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Lord of the Flies - Themes

This GCSE English Literature quiz takes a look at theme in Lord of the Flies by William Golding. Theme, in literature, is an idea conveyed by a text. Even the most simple work of literature is certain to contain several themes. These themes can range from those you couldn’t possibly miss to the more subtle ideas you only notice after reading a work for the third time. The various themes of a text will usually interact in conversation with one another, rather than operating in isolation. Authors use the essential elements of fiction, including setting, character, plot and dialogue, in order to develop theme.

You have probably noticed that related ideas and concepts pop up in different places in a text you are reading. These related ideas are the text’s themes. To analyse them, you might begin by considering how these ideas are introduced and develop over the course of the text. One good place to start is by considering your own opinions: have you been prompted to reconsider any of your own opinions on the ideas with which the text is concerned?

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After you finish reading a text, spend some time comparing the thoughts and views you hold at the end with those you held prior to reading the book. Have any views changed or perhaps been strengthened? Could you explain why/why not? Try to identify the section of text which has challenged or confirmed your personal views. If an author has successfully encouraged you to engage with the themes of the text, you will find yourself thinking hard about the issues and maybe even changing your mind. Always remember that you do not have to agree with other readers. Your response to a text will be personal, because you, like other readers, bring your own thoughts, beliefs and experiences into consideration while reading.

Lord of the Flies deals with themes of innocence, violence, the rule of law, knowledge, leadership, evil, friendship and civilisation. Read the questions below and test your knowledge of the themes of Lord of the Flies.

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  1. The first priorities for the boys are to explore the island, build shelter, make a fire, find food and agree basic hygiene rules. These efforts are related to which of the following?
    In the beginning all the boys accept the need for cooperation and rules to ensure survival. Their incipient civilisation falls apart as the group descends into a more basic group structure defined by power and violence
  2. The conch is the agreed symbol of authority on the island. It challenges which of the following?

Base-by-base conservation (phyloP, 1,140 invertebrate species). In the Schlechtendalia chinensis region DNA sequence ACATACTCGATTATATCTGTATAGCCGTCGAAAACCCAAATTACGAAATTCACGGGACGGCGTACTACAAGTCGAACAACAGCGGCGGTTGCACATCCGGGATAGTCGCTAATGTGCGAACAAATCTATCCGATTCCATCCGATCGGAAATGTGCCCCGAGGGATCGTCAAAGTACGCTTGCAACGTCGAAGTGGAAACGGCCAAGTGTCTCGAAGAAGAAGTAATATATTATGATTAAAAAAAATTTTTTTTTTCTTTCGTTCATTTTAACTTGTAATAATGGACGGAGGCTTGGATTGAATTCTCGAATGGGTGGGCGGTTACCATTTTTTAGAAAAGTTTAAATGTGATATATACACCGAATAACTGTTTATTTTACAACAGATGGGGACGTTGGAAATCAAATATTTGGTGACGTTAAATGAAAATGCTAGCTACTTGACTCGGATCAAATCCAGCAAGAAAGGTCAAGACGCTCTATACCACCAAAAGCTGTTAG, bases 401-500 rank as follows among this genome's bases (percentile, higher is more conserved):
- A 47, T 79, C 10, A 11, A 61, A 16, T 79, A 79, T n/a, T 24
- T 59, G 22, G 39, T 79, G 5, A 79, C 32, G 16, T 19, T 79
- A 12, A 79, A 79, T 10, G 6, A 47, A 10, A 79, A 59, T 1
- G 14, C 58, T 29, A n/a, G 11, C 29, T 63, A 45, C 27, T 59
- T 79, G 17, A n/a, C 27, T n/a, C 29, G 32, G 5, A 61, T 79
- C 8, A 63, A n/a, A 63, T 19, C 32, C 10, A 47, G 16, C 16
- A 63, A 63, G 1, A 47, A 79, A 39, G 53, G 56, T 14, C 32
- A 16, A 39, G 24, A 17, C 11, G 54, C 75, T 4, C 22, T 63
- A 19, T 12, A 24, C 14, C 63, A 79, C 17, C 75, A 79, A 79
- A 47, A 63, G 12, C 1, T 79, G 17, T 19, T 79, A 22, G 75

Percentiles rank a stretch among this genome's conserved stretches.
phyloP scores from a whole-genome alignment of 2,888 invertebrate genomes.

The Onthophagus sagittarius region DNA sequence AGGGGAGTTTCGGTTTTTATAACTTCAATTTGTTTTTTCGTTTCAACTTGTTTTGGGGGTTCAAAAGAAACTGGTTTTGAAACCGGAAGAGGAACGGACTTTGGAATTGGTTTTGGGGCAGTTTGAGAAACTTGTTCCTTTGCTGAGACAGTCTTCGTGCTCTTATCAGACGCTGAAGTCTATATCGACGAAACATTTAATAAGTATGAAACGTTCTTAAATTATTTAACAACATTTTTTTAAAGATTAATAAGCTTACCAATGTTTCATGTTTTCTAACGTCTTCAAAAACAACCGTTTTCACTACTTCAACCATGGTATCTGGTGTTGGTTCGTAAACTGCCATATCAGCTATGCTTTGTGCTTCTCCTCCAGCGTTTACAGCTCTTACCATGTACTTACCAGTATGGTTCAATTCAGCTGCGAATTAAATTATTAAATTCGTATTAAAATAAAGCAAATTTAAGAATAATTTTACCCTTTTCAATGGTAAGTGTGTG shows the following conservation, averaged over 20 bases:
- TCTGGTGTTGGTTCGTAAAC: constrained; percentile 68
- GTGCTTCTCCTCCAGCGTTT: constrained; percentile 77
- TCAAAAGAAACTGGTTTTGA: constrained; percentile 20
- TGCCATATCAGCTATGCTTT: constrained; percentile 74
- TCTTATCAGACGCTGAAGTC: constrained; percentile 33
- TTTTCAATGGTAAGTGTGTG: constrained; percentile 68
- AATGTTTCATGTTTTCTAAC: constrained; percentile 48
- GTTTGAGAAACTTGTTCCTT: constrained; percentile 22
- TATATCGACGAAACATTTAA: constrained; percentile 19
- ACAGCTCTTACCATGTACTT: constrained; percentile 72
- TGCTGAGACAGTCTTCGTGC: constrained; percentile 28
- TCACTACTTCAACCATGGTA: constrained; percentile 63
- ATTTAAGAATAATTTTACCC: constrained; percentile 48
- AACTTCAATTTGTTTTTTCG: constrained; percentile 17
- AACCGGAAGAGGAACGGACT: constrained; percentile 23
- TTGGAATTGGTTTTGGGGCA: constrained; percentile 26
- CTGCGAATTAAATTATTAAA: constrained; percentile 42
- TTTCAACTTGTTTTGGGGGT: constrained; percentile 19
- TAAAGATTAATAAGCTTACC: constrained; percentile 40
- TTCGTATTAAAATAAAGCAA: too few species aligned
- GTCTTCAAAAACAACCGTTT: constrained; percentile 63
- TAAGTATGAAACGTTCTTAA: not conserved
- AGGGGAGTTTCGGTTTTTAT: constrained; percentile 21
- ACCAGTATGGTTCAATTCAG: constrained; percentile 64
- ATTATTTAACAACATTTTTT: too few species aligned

The conch symbolises the authority conveyed by agreement and by the boys' consent to be governed by rules and by their chosen leader. This form of authority is challenged when the strongest, the oldest and the most violent boys set up their own camp and is eventually defeated when the attack on Piggy also smashes the conch
  3. Hunting pigs gives the boys a taste for violence. Which of the following is also correct?
    Having meat to eat aids the boys' chance of survival, but the practice of hunting leads to a violent society in which the weak become dependent on the strong and are expected to obey in return for food
  4. Which of the following is NOT linked to the theme of violence in the novel?
    The election of Ralph as leader represents the initial cooperative decision-making which later collapses into violent action as the boys hunt, steal resources and eventually kill
  5. Which of the following appears to be missing from the final episode in the novel, when the boys are finally rescued?
    Even rescue does not offer hope. The adults who arrive on the island after it has been set on fire are themselves engaged in violence and war - there is no escape
  6. When the boys first begin to explore, the island appears to be which of the following?
    The island has everything which the boys will need for survival and resembles the islands of adventure stories. The novel also references the story of the Garden of Eden, in which Adam and Eve are tempted by the devil in the guise of a serpent. The Lord of the Flies refers to the devil, and the first reports of the Beast describe it as a snake. The boys "fall" from this initial paradisal state
  7. In Lord of the Flies, where is evil located?
    While all the other boys fear the unknown, Simon recognises that evil, or the will to do violence to others, comes from within
  8. Ralph mourns for Piggy at the end of the novel. How does he remember his companion?
    Piggy was Ralph's most loyal friend, his loyalty remaining unshaken even when the two were in disagreement
  9. The boys, who have been through a traumatic evacuation and plane crash, suffer from nightmares and generalised fear. What name do they give to their fear?
    One of the boys claims to have seen a snake-like beast which came in the darkness, wanting to eat the children, before turning into vines in the morning. This boy is the first to die on the island when the fire gets out of control
  10. Samneric feel both nervous and guilty when speaking to Ralph and warning him that Jack plans to hunt and torture him. Their internal conflict relates to which one of the following themes?
    The separation of camps on the island, which results in division, highlights the importance of loyalty. Jack demands loyalty and would see Samneric's conversation with the "enemy" as disloyal. The twins' continuing loyalty to Ralph leads them to feed and to warn him, although they do not intend to defend or protect him (and thus draw the violence onto themselves)

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